Cloudbursting depends upon workload migration: when your on-premise system bogs down, you must move your entire application to the Cloud—data, business logic, and user interface. Over an Internet connection to the Cloud. Even the most basic workloads might take hours to migrate, and in the meantime, your customers are left out in the cold.
The obvious way to mitigate the workload migration problem is to set up a copy of your application environment in the Cloud ahead of time. That way when the Bieber effect kicks in, all you need to do is fire up the Cloud copy and reconfigure your DNS to direct traffic to it, right?
Not so fast. First you’ll need to synchronize your data. There are tools for that, true, but it still takes time, and you now have the challenge of maintaining the true version of the data. For example, let’s say you have 5,000 widgets in inventory (as reported by your ERP application) when your site goes down. You can’t migrate the whole ERP to the Cloud, so you copy over your master inventory table. Now you’re fulfilling orders in the Cloud as well as on-premise, since your on-premise site has recovered now that you’ve lightened its load. The result? Each site sells 3,000 widgets before the next data synchronization cycle, and once again you’re in trouble.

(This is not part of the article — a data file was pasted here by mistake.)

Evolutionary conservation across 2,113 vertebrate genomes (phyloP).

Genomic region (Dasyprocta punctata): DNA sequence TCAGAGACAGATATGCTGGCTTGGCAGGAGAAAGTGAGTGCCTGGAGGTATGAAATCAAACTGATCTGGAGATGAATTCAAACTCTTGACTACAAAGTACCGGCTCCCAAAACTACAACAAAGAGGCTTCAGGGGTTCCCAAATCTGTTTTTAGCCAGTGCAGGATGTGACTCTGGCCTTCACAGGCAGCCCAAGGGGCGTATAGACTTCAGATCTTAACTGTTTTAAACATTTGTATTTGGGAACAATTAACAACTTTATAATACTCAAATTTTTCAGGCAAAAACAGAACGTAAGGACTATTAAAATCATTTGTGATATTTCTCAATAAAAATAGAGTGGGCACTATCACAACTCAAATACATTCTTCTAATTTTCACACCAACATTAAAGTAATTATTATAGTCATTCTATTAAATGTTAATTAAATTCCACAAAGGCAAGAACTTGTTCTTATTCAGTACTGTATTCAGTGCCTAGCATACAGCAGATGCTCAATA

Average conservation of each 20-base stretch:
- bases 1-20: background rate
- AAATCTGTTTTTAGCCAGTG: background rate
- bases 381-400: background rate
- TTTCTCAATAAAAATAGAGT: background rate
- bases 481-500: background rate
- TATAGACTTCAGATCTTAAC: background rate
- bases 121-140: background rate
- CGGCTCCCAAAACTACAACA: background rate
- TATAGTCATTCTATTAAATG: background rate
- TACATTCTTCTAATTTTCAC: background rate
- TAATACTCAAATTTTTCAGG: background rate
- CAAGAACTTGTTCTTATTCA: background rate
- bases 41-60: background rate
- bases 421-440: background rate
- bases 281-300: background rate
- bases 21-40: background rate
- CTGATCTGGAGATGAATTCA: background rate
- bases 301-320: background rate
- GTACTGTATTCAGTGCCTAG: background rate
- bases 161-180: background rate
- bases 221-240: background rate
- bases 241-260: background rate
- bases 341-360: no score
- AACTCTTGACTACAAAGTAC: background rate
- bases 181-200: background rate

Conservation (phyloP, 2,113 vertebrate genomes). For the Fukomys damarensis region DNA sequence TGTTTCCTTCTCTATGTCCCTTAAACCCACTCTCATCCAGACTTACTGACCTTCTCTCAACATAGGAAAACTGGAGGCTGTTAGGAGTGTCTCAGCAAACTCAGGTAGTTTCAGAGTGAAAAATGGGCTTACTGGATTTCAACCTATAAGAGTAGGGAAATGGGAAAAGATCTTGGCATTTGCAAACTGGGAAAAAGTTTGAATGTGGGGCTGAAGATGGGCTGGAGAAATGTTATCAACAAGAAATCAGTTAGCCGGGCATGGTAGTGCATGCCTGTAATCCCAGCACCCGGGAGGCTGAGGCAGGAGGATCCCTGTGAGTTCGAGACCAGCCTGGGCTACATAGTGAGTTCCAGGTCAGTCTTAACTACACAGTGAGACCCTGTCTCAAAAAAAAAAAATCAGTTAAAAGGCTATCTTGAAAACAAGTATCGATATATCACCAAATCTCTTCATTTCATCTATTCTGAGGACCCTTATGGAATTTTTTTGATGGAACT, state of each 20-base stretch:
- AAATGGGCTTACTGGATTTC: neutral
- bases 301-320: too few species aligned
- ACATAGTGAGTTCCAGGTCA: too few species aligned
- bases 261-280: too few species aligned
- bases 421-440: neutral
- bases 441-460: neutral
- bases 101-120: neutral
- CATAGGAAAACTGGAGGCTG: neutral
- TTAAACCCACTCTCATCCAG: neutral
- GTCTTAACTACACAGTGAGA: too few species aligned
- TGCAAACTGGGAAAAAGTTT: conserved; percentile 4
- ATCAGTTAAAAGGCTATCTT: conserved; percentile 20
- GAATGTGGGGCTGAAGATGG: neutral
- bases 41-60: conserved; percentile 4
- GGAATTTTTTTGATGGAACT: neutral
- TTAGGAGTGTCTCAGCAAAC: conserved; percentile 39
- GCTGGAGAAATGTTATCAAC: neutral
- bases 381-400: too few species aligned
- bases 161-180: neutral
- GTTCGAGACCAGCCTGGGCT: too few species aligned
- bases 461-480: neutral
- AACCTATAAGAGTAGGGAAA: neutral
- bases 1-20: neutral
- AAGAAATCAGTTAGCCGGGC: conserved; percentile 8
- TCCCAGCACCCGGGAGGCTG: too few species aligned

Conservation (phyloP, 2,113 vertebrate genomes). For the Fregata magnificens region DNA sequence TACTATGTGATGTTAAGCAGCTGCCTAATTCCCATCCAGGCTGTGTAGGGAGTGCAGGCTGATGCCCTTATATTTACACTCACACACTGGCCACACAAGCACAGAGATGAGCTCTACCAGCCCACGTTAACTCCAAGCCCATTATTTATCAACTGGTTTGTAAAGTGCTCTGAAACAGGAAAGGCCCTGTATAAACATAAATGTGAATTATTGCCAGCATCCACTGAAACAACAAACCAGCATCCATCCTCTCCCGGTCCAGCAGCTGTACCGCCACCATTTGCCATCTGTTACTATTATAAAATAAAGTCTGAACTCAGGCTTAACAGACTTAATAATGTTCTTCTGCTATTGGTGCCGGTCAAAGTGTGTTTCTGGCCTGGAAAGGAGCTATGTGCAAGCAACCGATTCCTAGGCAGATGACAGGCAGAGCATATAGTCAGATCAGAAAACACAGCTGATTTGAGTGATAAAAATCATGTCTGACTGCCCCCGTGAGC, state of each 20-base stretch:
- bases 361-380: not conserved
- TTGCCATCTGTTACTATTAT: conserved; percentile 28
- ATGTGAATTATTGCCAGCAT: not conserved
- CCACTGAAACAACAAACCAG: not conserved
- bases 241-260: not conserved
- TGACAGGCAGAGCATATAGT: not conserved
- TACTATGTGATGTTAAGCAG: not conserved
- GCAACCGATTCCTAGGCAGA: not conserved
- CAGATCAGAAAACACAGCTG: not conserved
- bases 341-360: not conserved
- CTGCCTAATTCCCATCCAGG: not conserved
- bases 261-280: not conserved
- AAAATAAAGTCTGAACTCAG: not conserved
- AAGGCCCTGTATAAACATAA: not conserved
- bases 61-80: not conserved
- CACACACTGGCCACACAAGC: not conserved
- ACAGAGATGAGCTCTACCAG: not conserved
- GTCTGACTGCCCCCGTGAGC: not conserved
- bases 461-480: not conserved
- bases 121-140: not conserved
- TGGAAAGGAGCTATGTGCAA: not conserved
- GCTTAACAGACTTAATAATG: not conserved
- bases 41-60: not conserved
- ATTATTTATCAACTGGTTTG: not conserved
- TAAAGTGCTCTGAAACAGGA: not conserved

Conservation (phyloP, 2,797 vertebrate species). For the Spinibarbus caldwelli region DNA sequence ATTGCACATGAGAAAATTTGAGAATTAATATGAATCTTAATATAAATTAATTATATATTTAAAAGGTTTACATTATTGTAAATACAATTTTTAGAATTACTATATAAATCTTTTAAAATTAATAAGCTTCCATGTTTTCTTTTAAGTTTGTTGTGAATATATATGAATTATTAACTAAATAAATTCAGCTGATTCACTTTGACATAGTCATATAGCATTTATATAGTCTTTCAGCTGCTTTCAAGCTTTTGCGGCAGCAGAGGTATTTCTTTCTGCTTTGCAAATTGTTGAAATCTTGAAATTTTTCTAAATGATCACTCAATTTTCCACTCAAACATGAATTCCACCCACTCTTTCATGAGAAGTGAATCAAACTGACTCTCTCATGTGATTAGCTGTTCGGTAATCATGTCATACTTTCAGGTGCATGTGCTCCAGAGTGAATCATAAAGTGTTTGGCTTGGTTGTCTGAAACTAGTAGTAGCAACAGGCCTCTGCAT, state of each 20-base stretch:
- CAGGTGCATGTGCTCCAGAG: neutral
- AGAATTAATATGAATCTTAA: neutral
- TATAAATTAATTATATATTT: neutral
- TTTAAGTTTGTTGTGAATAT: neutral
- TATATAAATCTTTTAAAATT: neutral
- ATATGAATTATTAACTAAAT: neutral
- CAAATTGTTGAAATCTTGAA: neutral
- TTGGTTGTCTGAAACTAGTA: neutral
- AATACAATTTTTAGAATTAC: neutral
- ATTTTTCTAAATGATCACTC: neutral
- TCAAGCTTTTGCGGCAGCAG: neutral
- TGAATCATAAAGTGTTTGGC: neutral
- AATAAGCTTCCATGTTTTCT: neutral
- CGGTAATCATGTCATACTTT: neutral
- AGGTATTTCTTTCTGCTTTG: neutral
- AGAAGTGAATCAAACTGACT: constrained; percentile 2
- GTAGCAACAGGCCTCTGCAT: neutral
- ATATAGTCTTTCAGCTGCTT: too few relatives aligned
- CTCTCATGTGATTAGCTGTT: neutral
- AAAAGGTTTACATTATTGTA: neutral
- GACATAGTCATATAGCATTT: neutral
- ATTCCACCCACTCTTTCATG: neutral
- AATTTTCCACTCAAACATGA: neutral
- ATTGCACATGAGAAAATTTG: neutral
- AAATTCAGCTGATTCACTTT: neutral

OK, so that won’t work either. Instead, you integrate the Cloud app with your ERP system, so that you can handle orders in real time, instead of waiting to synchronize your data. In other words, you set up a Hybrid Cloud. Yes, you can do that—after all, many organizations are moving to Hybrid Cloud models—but then you ask yourself: does it really make sense to put in all the time and effort to set up a Hybrid Cloud solely for handling Cloudbursting? If you’re going to all that trouble, why not keep the Cloud-based app live all the time?